Lastly, and this is touched on briefly in the study, 27 out of 34 OECD countries have switched to a territorial tax system - and the ones that maintain worldwide systems have corporate tax rates significantly lower than the United States' rate of 39.2 percent (not including the potential dividend rate).
Other studies have addressed directly the merits of a territorial tax system (or at least a repatriation tax holiday), arguing that the resulting infusion of capital back into the economy could stimulate economic growth and employment. The merits of shifting to a territorial tax system are clear - reducing unnecessary distortions between the US and foreign markets, accessing the $1.7 trillion in capital locked in foreign jurisdictions, and spurring economic growth domestically and abroad. In particular, these benefits can help the U.S. based biopharmaceutical industry, where the U.S. has a long-time competitive advantage versus its foreign competitors.
The chart above shows the allocation of 2011 earnings for the 5 largest US-based pharmaceutical companies. The tendency to keep earnings abroad means that these foreign earnings do not generate tax revenue for the US (remember that they can be deferred until repatriation - though most are not repatriated due to the high cost of doing so), and so, despite our worldwide system's long theoretical reach, we see little benefit from it.
Johnson & Johnson for instance, had an effective worldwide tax rate of around 21.8 percent in 2011. That simple, low number belies its huge domestic tax burden - a whopping effective rate of 46.8 percent on its domestic operations, compared to a foreign burden of only 11 percent; in 2010 these were 32.2 percent and 14.7 percent, respectively. (Admittedly, it is rare for a company to pay rates higher than the statutory rate, but generally, the U.S. leads in effective tax rates for pharmaceutical companies.)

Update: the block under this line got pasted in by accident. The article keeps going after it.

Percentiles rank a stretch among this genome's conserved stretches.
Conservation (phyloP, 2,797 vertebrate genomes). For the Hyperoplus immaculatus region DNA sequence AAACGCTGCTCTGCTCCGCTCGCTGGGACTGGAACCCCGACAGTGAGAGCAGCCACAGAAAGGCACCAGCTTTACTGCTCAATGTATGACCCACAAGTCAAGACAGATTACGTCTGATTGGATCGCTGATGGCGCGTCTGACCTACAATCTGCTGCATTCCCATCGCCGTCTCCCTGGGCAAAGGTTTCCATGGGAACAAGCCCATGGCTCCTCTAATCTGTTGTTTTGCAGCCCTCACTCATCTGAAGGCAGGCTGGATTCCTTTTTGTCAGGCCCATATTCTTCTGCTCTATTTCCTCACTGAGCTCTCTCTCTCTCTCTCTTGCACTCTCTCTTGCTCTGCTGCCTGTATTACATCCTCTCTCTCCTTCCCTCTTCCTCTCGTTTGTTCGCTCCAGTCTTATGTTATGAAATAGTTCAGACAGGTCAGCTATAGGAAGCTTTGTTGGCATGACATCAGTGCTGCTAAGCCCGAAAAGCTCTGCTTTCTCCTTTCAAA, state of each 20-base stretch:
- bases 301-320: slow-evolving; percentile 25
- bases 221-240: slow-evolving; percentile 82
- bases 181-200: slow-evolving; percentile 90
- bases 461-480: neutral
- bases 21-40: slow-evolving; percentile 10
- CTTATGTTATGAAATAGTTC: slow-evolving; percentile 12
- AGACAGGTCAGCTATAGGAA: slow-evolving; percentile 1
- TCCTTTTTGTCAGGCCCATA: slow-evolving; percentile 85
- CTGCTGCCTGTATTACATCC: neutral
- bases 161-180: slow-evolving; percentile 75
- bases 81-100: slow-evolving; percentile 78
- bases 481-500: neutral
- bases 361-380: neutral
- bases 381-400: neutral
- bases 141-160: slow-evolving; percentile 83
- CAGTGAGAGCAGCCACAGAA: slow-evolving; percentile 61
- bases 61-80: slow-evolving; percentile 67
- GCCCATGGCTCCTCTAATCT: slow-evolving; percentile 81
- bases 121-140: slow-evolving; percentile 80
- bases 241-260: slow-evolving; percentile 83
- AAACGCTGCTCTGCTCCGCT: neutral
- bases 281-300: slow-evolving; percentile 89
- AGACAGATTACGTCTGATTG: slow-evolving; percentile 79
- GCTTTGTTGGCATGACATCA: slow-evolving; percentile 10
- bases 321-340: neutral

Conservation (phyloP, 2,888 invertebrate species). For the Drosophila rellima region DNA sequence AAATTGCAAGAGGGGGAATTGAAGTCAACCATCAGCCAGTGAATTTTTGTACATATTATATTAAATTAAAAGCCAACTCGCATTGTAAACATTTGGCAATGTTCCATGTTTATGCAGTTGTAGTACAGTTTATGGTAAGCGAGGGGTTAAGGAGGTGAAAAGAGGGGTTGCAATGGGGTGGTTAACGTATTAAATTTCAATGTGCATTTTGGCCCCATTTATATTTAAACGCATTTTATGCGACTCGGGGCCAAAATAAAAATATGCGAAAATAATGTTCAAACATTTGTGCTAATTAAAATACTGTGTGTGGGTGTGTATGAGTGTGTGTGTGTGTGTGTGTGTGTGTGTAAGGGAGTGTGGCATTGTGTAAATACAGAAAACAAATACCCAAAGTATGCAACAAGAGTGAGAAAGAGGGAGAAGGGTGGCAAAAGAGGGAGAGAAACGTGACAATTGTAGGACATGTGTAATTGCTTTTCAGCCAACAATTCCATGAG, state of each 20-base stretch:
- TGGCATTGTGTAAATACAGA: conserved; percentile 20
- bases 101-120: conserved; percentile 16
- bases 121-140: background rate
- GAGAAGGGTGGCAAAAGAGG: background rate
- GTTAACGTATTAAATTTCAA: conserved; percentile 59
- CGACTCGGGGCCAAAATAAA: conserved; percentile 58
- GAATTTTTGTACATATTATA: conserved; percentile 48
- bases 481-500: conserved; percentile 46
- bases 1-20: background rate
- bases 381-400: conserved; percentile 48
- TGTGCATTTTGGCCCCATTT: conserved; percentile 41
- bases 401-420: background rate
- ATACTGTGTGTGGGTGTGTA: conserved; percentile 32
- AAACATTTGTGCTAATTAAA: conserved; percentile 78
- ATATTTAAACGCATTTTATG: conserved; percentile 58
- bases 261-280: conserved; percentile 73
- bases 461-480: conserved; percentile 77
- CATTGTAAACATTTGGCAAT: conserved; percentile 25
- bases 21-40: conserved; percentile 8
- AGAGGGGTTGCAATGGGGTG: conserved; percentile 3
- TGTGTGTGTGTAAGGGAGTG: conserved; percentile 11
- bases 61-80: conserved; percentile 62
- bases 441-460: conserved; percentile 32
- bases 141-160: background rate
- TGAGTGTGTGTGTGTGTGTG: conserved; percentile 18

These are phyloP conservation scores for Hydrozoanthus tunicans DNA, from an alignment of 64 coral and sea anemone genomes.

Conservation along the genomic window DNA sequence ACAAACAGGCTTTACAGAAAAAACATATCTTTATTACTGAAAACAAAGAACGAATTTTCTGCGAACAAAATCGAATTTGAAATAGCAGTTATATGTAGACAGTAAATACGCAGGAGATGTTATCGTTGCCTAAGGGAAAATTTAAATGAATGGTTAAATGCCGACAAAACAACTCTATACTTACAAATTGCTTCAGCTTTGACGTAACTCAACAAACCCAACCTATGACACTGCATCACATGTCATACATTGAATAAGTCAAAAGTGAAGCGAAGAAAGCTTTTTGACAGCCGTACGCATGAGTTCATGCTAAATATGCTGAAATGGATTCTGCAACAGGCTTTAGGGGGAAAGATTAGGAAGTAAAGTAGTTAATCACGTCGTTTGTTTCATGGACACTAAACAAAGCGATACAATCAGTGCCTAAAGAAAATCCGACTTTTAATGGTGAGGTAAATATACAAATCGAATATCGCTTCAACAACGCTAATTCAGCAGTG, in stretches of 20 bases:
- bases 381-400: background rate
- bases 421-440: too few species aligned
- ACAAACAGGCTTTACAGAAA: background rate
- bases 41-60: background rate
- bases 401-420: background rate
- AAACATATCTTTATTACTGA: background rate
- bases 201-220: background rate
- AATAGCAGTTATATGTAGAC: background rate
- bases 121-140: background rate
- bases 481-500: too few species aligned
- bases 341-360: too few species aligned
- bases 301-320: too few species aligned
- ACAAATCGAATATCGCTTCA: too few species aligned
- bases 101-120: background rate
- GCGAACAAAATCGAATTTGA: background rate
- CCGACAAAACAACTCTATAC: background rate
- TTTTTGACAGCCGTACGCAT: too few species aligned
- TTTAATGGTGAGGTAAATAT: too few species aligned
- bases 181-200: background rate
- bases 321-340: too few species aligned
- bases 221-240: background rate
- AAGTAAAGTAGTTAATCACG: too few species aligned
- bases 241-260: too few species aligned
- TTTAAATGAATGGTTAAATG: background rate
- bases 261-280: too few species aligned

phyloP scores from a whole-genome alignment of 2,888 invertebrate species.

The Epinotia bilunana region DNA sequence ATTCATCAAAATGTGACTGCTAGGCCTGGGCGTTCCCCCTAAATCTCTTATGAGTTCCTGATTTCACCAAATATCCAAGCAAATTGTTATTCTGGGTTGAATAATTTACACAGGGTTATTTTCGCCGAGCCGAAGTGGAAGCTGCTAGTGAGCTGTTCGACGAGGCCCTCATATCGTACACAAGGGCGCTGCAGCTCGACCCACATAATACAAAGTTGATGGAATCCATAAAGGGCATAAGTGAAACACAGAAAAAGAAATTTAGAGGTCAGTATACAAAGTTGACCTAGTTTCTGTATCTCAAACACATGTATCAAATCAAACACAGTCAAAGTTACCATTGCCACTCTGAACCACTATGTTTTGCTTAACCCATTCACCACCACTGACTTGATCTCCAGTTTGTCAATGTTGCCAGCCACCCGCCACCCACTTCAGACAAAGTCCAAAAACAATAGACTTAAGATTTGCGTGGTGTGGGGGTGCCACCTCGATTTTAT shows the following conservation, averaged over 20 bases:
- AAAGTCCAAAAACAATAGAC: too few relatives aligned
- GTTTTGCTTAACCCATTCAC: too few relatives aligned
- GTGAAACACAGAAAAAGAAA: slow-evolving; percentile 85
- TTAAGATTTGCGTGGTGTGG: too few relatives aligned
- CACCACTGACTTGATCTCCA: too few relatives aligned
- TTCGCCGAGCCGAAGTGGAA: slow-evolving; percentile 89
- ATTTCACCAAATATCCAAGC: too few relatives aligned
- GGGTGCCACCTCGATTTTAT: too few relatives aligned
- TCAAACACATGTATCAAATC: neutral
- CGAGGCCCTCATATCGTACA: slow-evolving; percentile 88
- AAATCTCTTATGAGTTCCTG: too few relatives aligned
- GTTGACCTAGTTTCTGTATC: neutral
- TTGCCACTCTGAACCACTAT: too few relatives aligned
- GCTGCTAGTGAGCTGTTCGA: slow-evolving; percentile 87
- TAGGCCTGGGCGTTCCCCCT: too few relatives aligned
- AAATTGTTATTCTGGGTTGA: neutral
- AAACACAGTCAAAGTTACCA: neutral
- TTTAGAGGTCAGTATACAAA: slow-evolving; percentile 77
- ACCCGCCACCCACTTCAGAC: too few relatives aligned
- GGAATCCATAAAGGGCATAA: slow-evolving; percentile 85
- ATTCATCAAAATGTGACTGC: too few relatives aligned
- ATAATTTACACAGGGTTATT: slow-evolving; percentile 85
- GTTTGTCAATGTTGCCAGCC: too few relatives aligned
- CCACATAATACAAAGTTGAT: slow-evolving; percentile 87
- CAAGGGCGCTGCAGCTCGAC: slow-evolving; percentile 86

What would switching to a territorial tax system with a lower corporate tax rate mean for American biopharmaceutical companies? Companies like Johnson & Johnson could repatriate more profits, invest in job creation, expand its manufacturing base in the U.S., or increase R&D. Tax distortions between the US and foreign markets would start to disappear as the U.S. became an even more attractive destination for capital.
It is possible that companies might move some capital outside the U.S., to avoid paying U.S. taxes on that income. But they can do this already, and it would be based on decisions about the highest returns for working capital. Arguably, we have the worst of both worlds now: an uncompetitive tax rate and a tax system that encourages America's most innovative companies to invest more abroad than at home.
Shifting to a territorial tax system and a lower corporate tax rate would encourage job and investment growth at home, and make U.S. companies more competitive in the global market.
What's not to like about that?